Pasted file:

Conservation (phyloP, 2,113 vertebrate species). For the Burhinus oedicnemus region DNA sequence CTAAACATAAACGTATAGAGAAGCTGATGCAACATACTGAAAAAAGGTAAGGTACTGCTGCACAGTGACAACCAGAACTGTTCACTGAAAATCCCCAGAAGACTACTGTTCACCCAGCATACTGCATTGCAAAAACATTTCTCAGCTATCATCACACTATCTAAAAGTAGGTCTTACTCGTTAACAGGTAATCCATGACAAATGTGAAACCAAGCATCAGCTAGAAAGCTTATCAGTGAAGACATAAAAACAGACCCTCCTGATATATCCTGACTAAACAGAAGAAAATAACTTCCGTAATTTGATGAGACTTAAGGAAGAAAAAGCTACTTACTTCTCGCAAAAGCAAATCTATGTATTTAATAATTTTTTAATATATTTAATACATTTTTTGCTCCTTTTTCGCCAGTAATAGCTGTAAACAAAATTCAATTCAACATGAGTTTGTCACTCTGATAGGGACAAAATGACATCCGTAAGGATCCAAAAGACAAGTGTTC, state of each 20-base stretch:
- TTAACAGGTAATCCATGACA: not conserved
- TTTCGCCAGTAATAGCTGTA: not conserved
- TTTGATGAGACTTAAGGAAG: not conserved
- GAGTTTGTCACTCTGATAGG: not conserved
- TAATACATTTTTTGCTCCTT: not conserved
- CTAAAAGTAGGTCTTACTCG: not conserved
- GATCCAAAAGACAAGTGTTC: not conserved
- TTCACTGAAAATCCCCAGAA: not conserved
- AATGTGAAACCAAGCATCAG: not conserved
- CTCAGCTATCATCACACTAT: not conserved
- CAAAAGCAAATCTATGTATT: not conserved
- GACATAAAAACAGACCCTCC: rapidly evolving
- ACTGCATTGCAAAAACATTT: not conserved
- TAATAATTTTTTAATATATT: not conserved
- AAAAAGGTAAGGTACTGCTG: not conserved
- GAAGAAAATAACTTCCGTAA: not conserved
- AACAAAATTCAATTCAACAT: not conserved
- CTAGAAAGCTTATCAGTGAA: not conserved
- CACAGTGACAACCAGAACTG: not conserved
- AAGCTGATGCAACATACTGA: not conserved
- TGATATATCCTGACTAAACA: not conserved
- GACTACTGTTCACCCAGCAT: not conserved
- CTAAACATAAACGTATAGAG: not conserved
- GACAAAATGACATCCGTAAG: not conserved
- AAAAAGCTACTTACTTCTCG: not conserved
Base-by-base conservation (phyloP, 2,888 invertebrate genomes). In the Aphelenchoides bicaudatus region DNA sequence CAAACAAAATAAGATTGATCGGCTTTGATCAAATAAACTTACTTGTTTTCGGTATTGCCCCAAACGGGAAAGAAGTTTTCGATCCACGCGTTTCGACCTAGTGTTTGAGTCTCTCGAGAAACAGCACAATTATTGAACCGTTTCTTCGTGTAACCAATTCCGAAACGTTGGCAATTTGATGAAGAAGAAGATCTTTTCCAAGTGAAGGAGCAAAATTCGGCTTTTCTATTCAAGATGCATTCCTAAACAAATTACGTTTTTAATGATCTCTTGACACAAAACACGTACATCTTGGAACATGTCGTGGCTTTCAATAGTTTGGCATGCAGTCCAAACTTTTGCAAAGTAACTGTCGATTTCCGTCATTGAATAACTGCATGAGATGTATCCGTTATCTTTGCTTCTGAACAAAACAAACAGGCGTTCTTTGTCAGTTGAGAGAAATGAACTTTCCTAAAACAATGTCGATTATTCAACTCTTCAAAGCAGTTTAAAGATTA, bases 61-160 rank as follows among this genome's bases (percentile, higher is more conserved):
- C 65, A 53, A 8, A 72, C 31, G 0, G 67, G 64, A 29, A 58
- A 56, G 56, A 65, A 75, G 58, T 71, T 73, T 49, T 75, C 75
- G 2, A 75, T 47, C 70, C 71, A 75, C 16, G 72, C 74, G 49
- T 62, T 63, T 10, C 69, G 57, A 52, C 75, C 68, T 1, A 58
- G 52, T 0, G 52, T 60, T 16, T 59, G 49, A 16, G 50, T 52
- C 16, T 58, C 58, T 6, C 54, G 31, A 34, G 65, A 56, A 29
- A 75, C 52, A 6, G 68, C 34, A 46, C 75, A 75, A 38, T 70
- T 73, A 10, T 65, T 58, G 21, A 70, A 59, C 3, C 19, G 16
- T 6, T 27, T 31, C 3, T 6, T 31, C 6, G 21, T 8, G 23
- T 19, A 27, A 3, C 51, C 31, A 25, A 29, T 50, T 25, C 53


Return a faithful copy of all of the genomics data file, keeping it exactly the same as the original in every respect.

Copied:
Conservation (phyloP, 2,113 vertebrate species). For the Burhinus oedicnemus region DNA sequence CTAAACATAAACGTATAGAGAAGCTGATGCAACATACTGAAAAAAGGTAAGGTACTGCTGCACAGTGACAACCAGAACTGTTCACTGAAAATCCCCAGAAGACTACTGTTCACCCAGCATACTGCATTGCAAAAACATTTCTCAGCTATCATCACACTATCTAAAAGTAGGTCTTACTCGTTAACAGGTAATCCATGACAAATGTGAAACCAAGCATCAGCTAGAAAGCTTATCAGTGAAGACATAAAAACAGACCCTCCTGATATATCCTGACTAAACAGAAGAAAATAACTTCCGTAATTTGATGAGACTTAAGGAAGAAAAAGCTACTTACTTCTCGCAAAAGCAAATCTATGTATTTAATAATTTTTTAATATATTTAATACATTTTTTGCTCCTTTTTCGCCAGTAATAGCTGTAAACAAAATTCAATTCAACATGAGTTTGTCACTCTGATAGGGACAAAATGACATCCGTAAGGATCCAAAAGACAAGTGTTC, state of each 20-base stretch:
- TTAACAGGTAATCCATGACA: not conserved
- TTTCGCCAGTAATAGCTGTA: not conserved
- TTTGATGAGACTTAAGGAAG: not conserved
- GAGTTTGTCACTCTGATAGG: not conserved
- TAATACATTTTTTGCTCCTT: not conserved
- CTAAAAGTAGGTCTTACTCG: not conserved
- GATCCAAAAGACAAGTGTTC: not conserved
- TTCACTGAAAATCCCCAGAA: not conserved
- AATGTGAAACCAAGCATCAG: not conserved
- CTCAGCTATCATCACACTAT: not conserved
- CAAAAGCAAATCTATGTATT: not conserved
- GACATAAAAACAGACCCTCC: rapidly evolving
- ACTGCATTGCAAAAACATTT: not conserved
- TAATAATTTTTTAATATATT: not conserved
- AAAAAGGTAAGGTACTGCTG: not conserved
- GAAGAAAATAACTTCCGTAA: not conserved
- AACAAAATTCAATTCAACAT: not conserved
- CTAGAAAGCTTATCAGTGAA: not conserved
- CACAGTGACAACCAGAACTG: not conserved
- AAGCTGATGCAACATACTGA: not conserved
- TGATATATCCTGACTAAACA: not conserved
- GACTACTGTTCACCCAGCAT: not conserved
- CTAAACATAAACGTATAGAG: not conserved
- GACAAAATGACATCCGTAAG: not conserved
- AAAAAGCTACTTACTTCTCG: not conserved
Base-by-base conservation (phyloP, 2,888 invertebrate genomes). In the Aphelenchoides bicaudatus region DNA sequence CAAACAAAATAAGATTGATCGGCTTTGATCAAATAAACTTACTTGTTTTCGGTATTGCCCCAAACGGGAAAGAAGTTTTCGATCCACGCGTTTCGACCTAGTGTTTGAGTCTCTCGAGAAACAGCACAATTATTGAACCGTTTCTTCGTGTAACCAATTCCGAAACGTTGGCAATTTGATGAAGAAGAAGATCTTTTCCAAGTGAAGGAGCAAAATTCGGCTTTTCTATTCAAGATGCATTCCTAAACAAATTACGTTTTTAATGATCTCTTGACACAAAACACGTACATCTTGGAACATGTCGTGGCTTTCAATAGTTTGGCATGCAGTCCAAACTTTTGCAAAGTAACTGTCGATTTCCGTCATTGAATAACTGCATGAGATGTATCCGTTATCTTTGCTTCTGAACAAAACAAACAGGCGTTCTTTGTCAGTTGAGAGAAATGAACTTTCCTAAAACAATGTCGATTATTCAACTCTTCAAAGCAGTTTAAAGATTA, bases 61-160 rank as follows among this genome's bases (percentile, higher is more conserved):
- C 65, A 53, A 8, A 72, C 31, G 0, G 67, G 64, A 29, A 58
- A 56, G 56, A 65, A 75, G 58, T 71, T 73, T 49, T 75, C 75
- G 2, A 75, T 47, C 70, C 71, A 75, C 16, G 72, C 74, G 49
- T 62, T 63, T 10, C 69, G 57, A 52, C 75, C 68, T 1, A 58
- G 52, T 0, G 52, T 60, T 16, T 59, G 49, A 16, G 50, T 52
- C 16, T 58, C 58, T 6, C 54, G 31, A 34, G 65, A 56, A 29
- A 75, C 52, A 6, G 68, C 34, A 46, C 75, A 75, A 38, T 70
- T 73, A 10, T 65, T 58, G 21, A 70, A 59, C 3, C 19, G 16
- T 6, T 27, T 31, C 3, T 6, T 31, C 6, G 21, T 8, G 23
- T 19, A 27, A 3, C 51, C 31, A 25, A 29, T 50, T 25, C 53